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PHC Graduate Reports from Afghanistan's Front Lines

September 25th, 2012

By Timothy Hrushka

CONTACT:  David Halbrook
Patrick Henry College
(540) 441-8722

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Timothy Hrushka

The following story was written by Tim Hrushka, who graduated from PHC in 2011. He works for a private defense contractor in Afghanistan and wrote this account a few hours after the bombing incident, below. All of the Afghani kids in the area know Tim by name, and he often collects juice boxes and food from the cafeteria to hand out to them.

Sept 8, 2012

A blast. The third I’ve heard but second I’ve felt since I arrived in Afghanistan six months ago.

I’m listening to Jimmy Eat World’s “Splash, Twist and Turn.” I cast a frowning tech-writer’s glance at the track; it lacks a comma. I turn back to editing an embed report from up north. It’s a laborious 10-page piece – some sort of verbal disentanglement puzzle.

I’m sliding around words attempting to form a sentence of a sizable cluster of words when I feel the blast. I feel it inside me. It comes from my right. I hear headphones fall to the desk and an expletive slip from my mouth as I jump up from my chair. I know this sound. I’ve heard it before.

I don’t know how distanced we are from the explosion’s “epicenter,” but it feels close. Moments later a balanced female voice sounds off from the loudspeakers placed around the base. She tells us there’s been an attack and we need to stay put.

Facts flow liberally over the next 20 minutes.
“They attacked the front gate with a VBIED.”
“It’s Masood day; they attacked the Masood foundation across the street.”
“A 28 year old suicide bomber on a motorcycle drove into a building right outside.”
“It’s a child suicide bomber.”

Back in the office, we find the initial Twitter and Al Jazera reports as varied and self-contradicting as the “personal” accounts circulating in the courtyard. The Al Jazera reporter ignores the scrolling banner below him contradicting what he’s saying. (He must be standing just a couple hundred yards from us on the other side of the wall.)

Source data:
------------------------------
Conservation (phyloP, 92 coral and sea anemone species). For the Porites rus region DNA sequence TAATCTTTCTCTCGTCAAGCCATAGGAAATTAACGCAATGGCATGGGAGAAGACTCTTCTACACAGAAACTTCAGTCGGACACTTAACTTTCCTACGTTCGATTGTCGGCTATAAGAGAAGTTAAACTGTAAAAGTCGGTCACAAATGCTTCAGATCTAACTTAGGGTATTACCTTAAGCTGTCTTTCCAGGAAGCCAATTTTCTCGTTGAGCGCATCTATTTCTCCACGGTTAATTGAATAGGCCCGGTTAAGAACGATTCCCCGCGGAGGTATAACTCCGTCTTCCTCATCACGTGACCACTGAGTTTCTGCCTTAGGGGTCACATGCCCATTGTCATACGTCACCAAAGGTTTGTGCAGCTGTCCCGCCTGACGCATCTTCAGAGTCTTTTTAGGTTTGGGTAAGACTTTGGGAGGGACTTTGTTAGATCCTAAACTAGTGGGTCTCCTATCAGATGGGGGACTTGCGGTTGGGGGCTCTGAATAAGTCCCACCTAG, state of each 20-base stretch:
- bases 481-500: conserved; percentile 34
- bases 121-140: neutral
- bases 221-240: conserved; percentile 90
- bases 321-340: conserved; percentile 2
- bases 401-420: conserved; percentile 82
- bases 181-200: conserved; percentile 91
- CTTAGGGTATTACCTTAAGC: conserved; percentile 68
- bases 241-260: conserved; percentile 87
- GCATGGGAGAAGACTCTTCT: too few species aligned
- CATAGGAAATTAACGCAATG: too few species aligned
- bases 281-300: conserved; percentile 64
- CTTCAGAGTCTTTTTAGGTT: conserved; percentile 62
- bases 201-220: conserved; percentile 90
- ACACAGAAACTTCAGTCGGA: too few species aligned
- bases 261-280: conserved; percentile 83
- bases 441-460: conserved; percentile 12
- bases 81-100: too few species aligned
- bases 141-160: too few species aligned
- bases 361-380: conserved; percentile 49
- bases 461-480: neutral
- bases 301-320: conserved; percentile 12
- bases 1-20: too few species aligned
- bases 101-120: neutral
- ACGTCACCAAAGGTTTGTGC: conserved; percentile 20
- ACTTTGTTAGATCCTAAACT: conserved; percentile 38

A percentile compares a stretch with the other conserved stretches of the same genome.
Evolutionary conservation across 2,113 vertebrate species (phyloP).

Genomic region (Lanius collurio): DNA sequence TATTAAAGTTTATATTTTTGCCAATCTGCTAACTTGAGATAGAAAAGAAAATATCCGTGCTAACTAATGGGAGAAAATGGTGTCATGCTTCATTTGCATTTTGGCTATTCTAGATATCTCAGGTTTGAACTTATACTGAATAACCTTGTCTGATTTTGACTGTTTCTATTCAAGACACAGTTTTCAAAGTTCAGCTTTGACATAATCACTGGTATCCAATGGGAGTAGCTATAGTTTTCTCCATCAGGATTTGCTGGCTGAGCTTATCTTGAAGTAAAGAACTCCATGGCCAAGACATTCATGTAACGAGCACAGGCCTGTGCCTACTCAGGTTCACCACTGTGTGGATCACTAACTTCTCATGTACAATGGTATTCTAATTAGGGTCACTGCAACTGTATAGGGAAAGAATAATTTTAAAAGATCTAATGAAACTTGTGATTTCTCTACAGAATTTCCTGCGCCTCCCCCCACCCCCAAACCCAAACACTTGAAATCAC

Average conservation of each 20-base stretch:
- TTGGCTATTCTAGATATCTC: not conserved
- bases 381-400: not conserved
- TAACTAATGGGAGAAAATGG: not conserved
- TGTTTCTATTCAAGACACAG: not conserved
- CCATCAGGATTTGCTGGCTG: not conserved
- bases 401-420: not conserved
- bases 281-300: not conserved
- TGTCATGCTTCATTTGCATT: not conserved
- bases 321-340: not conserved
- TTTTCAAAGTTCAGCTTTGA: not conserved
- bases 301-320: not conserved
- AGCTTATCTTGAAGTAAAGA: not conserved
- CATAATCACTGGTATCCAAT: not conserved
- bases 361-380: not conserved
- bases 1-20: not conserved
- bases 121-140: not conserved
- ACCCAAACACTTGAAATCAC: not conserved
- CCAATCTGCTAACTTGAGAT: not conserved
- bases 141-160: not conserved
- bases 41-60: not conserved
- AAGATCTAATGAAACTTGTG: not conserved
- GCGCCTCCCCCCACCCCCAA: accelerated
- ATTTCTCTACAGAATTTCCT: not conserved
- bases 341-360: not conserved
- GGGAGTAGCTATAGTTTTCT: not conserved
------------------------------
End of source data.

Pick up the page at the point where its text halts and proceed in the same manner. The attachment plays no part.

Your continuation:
Hrushka's photo of explosion aftermath.


In the end, it is a child bomber.

He is—was—10 to 12 years old they say here. Some news outlets state the bomber was 16, but you don’t know what to believe. Statistics on these things are skewed. Either way, he was young. Did he know what he was doing? Was he told that story that his vest would explode outwards leaving him unharmed? Was he drugged up? Was he nervously playing with the detonator? Quite possibly: he left this world at an unpresuming area of the street. Not a single Coalition Force member was harmed. Just about ten Afghans or so – most of them little kids apparently. The “hawker” children on that street… Will Samir ever try to sell me another bracelet, Bashir demand that I get him a “green juice,” or cute little Parawana beg me to buy another scarf from her? I hope so, but I doubt it.

…The dust clears: Assessment after a few days.

According to eyewitnesses, an older Afghan on a motorcycle dropped off the boy—who indeed was 10-12. The child bomber wore a hanging a loop of bracelets from his arm to blend in with the other children. Supposedly, he stood waiting for American soldiers to come by.

Another child claims he asked the bomber practice cricket with him, but the bomber, listening to music on his earphones and wearing a glazed look, was unresponsive. Fortunately, this witness wandered along down the street distancing himself before witnessing the end. In a confrontation with another boy—ostensibly over “selling turf”—the bomber detonated himself.

No Coalition Forces were injured, but reports say six street children were killed and several others hospitalized. Taliban claimed responsibility.